Note, however, that even in such a case, the damage could constitute “incidental loss of civilian life, injury to civilians, [or] damage to civilian objects”, which is only permissible to the extent that it is not “excessive” in relation to the concrete and direct military advantage anticipated as a result of the attack;Footnote 36 even if an element of the natural environment is lawfully attacked because it constitutes a military objective, depending on the scale of the attack there may be long-term environmental damage beyond the actual destruction.Footnote 37 However, the vagueness of the term “widespread, long-term and severe” may be identified as a major gap in the existing international legal framework of IHL regarding the practical issues of proportionality, where environmental damage is seen as collateral damage caused by attacks on military objectives.Footnote 38

Following AP I, Rule 43 of the ICRC Customary Law Study states that “[l]aunching an attack against a military objective which may be expected to cause incidental damage to the environment, which would be excessive in relation to the concrete and direct military advantage anticipated, is prohibited”.Footnote 39 Such an attack is not in conformity with the principle of necessity, which states that the use of military force is only justified to the extent that it is necessary for achieving a defined military objective. In literal terms, military necessity consists of the necessity of those measures which are indispensable for weakening the enemy's military capabilities, and which are lawful according to the modern law and usages of war. To put it mildly, military actions that do not serve any evident military purpose are forbidden.Footnote 40 Nonetheless, unlike the ENMOD Convention, which requires deliberate and intentional damage, the outline of Articles 35 and 55 of AP I refers to a cumulative threshold, which is explained by the fact that the Protocol prohibits damage resulting from those methods and means of warfare which are expected to cause widespread, long-term and severe damage – whether deliberate or unintentional. The most logical reading of this provision is that this threshold is absolute and that any widespread, long-term and severe damage to the natural environment is prohibited regardless of military necessity or proportionality considerations.Footnote 41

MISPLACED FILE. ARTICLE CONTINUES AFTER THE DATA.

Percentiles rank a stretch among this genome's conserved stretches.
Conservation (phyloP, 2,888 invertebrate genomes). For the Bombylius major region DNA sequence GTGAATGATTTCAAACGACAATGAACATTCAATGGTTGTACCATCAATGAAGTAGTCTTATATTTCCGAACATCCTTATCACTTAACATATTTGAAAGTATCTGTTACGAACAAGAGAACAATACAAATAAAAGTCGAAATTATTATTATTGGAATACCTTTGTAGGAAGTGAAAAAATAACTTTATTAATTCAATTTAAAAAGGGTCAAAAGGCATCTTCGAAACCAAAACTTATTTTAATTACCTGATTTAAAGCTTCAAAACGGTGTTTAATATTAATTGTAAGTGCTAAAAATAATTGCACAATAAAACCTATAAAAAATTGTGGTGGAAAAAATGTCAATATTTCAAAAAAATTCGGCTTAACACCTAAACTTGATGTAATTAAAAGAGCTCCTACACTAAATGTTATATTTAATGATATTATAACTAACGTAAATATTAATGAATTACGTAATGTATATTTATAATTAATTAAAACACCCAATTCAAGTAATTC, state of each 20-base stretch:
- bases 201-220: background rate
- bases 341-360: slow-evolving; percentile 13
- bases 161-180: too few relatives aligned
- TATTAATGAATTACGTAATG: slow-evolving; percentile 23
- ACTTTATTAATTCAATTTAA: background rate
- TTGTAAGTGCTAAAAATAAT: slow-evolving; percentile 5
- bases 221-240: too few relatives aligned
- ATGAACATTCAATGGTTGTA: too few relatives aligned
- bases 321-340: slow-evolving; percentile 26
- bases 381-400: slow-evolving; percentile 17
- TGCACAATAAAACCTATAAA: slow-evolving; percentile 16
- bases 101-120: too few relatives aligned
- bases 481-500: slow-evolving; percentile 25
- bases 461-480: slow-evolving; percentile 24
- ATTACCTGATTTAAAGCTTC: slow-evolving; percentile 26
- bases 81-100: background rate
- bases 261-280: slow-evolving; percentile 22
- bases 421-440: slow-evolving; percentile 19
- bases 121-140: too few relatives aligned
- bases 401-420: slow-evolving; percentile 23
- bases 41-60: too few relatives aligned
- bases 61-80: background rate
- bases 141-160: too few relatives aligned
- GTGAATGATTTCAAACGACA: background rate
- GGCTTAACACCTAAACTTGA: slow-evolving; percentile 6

It is possible, however, to apply the proportionality standard to the natural environment under Article 51(5)(b) of AP I, according to which an attack that “may be expected to cause incidental loss of civilian life, injury to civilians, damage to civilian objects, or a combination thereof, which would be excessive in relation to the concrete and direct military advantage anticipated”, is to be considered as indiscriminate. This is also evident from Principle 14 of the International Law Commission's (ILC) Draft Principles on Protection of the Environment in Relation to Armed Conflicts (ILC Draft Principles), under which the principles of distinction and precautions and the proportionality rule shall be applied to the natural environment, with a view to its protection.Footnote 42 This is also the position of the ICRC, which notes that State practice shows a general acceptance of the principle that incidental damage affecting the natural environment must not be excessive in relation to the military advantage anticipated from an attack on a military objective.Footnote 43

There is also a widespread and uniform practice prohibiting deliberate attacks on the natural environment as a method of warfare. For example, Estonia's Penal Code prohibits affecting the natural environment as a method of warfare.Footnote 44 Iraq and Kuwait, in letters to the UN Secretary-General in 1991, have stated that the environment and natural resources must not be used as a weapon.Footnote 45 Sweden and Canada have characterized the destruction of the natural environment by Iraqi forces as an unacceptable form of warfare, and have stated that the environment as such should not form the object of direct attack.Footnote 46 Relatedly, the declaration adopted in 1991 by the Organisation for Economic Co-operation and Development ministers of the environment condemned Iraq's burning of oilfields and discharging of oil into the Gulf as a violation of international law and urged Iraq to cease resorting to environmental destruction as a weapon.Footnote 47

Ultimately, when it comes to “oil facilities”, there is no valid reason to exclude them from consideration as installations whose extensive destruction in times of armed conflict might lead to environmental damage, such as that mentioned in Article 55(1) of AP I, as a conventional rule which embodies a general obligation to protect the natural environment against widespread, long-term and severe environmental damage. Besides this, given that this regulation is also contained in Article 56 of AP I,Footnote 48 it might be argued that oil resources and facilities are indirectly protected during both IACs and NIACs.

General survey of environmental destruction during armed conflicts